Risk Aversion and Negative Sentiment Push Stocks Lower in January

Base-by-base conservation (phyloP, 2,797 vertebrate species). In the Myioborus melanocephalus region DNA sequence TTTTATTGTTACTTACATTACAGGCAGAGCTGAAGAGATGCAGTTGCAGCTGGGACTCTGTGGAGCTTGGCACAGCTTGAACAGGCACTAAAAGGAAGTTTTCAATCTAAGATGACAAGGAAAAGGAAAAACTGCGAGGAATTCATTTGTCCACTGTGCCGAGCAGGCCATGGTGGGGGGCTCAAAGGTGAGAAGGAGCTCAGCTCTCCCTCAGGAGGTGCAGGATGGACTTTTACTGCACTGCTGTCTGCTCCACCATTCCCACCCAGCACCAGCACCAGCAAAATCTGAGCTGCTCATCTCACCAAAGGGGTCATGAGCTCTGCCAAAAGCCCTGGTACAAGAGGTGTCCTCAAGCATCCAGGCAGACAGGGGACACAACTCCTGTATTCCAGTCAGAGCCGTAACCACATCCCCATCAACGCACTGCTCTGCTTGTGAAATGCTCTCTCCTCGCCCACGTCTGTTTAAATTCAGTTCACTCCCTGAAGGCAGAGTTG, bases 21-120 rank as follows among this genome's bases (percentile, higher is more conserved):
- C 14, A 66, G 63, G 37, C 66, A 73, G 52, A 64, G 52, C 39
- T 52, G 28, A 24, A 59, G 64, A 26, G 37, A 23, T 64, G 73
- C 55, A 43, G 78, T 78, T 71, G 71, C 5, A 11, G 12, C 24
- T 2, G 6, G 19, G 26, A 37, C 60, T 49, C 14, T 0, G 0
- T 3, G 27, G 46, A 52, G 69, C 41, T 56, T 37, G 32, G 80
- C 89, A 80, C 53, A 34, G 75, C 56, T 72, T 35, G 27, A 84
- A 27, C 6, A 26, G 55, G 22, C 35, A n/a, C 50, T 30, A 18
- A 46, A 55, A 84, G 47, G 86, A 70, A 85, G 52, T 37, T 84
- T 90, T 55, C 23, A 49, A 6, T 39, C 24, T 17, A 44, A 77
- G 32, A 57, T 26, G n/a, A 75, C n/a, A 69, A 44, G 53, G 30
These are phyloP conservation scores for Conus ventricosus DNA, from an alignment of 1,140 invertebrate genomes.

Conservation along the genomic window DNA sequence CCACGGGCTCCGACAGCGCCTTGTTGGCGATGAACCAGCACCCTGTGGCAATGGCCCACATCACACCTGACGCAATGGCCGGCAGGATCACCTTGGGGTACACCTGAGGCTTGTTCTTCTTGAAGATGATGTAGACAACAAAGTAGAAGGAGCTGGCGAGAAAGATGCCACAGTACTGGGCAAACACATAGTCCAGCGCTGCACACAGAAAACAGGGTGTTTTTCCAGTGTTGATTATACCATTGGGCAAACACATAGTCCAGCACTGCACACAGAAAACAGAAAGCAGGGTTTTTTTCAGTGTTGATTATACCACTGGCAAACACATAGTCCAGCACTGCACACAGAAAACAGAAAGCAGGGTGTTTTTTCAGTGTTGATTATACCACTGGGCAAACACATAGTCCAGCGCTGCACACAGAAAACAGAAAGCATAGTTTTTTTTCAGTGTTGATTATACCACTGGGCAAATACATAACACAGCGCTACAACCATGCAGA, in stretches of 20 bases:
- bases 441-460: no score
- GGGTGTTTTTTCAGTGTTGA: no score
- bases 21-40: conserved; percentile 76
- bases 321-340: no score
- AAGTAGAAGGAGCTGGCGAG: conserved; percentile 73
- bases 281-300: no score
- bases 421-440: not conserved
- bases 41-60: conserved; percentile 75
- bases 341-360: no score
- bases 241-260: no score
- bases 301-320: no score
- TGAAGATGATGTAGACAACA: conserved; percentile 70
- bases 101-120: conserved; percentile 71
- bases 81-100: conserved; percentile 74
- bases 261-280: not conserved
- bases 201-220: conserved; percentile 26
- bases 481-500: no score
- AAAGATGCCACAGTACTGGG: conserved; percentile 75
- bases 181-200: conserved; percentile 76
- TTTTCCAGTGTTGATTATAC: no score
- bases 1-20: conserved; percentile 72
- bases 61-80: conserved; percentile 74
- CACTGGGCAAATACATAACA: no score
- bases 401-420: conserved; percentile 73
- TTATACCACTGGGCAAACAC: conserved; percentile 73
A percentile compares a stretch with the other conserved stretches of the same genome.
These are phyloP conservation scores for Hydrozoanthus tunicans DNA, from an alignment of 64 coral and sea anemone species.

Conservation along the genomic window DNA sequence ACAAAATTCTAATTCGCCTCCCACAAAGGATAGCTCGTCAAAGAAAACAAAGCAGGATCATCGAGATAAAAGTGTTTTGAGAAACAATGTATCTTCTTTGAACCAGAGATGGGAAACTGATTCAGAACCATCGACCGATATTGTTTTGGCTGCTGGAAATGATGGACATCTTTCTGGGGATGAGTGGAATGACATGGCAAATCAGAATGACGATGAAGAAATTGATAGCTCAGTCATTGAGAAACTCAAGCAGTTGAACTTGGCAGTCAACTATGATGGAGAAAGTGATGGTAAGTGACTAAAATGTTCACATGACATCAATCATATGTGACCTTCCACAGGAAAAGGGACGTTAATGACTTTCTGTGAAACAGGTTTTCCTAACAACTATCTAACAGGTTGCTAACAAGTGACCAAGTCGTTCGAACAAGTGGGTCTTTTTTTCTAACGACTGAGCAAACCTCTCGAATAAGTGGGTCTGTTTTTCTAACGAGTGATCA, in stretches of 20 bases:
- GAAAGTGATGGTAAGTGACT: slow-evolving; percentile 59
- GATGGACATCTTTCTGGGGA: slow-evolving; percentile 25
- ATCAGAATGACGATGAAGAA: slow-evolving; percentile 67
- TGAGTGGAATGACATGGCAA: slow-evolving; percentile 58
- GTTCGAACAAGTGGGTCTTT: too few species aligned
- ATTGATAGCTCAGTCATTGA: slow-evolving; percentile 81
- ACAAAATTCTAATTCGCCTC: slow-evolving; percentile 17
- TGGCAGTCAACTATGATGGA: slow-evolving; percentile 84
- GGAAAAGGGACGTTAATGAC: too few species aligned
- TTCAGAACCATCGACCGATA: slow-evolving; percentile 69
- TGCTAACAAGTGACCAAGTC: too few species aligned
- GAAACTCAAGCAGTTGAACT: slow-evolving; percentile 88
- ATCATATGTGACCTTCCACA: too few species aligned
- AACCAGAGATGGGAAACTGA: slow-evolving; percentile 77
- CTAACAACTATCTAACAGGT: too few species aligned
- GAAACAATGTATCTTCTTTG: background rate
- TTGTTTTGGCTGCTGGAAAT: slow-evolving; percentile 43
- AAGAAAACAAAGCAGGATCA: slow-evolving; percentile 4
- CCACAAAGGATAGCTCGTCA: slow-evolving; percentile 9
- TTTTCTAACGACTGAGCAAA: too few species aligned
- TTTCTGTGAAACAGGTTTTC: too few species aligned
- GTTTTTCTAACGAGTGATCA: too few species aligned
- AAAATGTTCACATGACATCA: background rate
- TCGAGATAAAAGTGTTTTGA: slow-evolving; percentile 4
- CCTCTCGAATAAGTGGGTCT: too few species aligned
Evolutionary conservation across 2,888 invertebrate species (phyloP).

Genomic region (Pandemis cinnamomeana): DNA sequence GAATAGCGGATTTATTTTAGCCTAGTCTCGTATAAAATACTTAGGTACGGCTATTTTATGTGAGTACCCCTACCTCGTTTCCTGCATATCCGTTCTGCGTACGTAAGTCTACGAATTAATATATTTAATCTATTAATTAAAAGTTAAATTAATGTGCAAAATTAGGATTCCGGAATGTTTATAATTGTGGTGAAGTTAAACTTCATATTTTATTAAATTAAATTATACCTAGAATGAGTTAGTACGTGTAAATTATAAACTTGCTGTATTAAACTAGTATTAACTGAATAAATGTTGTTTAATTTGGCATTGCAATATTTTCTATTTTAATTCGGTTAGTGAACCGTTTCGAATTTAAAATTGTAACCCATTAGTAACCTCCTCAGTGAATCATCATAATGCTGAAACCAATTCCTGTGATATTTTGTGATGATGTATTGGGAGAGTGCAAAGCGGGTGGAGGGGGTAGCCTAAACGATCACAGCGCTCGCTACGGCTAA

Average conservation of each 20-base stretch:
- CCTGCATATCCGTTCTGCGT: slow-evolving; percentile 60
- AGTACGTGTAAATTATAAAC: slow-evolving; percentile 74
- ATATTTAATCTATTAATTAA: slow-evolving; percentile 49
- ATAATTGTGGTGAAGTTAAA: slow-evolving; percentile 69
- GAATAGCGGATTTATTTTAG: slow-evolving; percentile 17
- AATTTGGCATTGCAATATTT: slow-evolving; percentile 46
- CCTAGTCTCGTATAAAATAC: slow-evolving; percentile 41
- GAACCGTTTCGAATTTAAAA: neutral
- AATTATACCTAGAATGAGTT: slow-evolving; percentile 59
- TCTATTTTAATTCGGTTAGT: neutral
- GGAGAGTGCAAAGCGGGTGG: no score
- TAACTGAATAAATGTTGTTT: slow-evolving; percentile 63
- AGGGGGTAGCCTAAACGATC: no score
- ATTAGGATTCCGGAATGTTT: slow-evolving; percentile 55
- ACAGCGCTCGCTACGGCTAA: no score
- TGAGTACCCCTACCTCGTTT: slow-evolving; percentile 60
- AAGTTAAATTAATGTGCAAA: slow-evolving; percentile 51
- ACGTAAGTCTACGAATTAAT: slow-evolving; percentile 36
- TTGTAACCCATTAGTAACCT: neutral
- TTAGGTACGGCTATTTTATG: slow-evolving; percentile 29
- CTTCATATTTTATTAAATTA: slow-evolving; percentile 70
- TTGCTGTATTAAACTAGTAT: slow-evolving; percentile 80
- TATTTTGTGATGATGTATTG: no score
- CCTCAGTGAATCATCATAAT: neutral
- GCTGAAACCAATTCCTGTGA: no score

In the first two weeks of 2016, risk-off sentiment has swept through global and U.S. markets despite positive signs for the domestic economy including a solid employment data, a growing services economy, and more evidence that the Fed will remain dovish through the early stages of the rate hiking cycle.  A confluence of global factors has triggered the stock market drop of 8% (S&P 500) so far in January, including a sell-off in Chinese equities, new lows for oil prices, and lowered estimates for global growth.  Investors wonder if the early market stumble this year foreshadows a difficult year.  Clearly, January returns do not always predict full year returns, and 60% of the time that January returns are negative, the full-year return is positive. The persistent decline in prices of oil and gas and mining and minerals have been a drag on the U.S. manufacturing sector.  That drag should become less significant with easier year over year comparisons starting in Q2-2016, which should gradually accelerate and flow through to supportive earnings growth in the back half of this year.   With continuing consumer strength, growth in the U.S. economy should pick up as the year progresses, setting the stage for better stock market sentiment.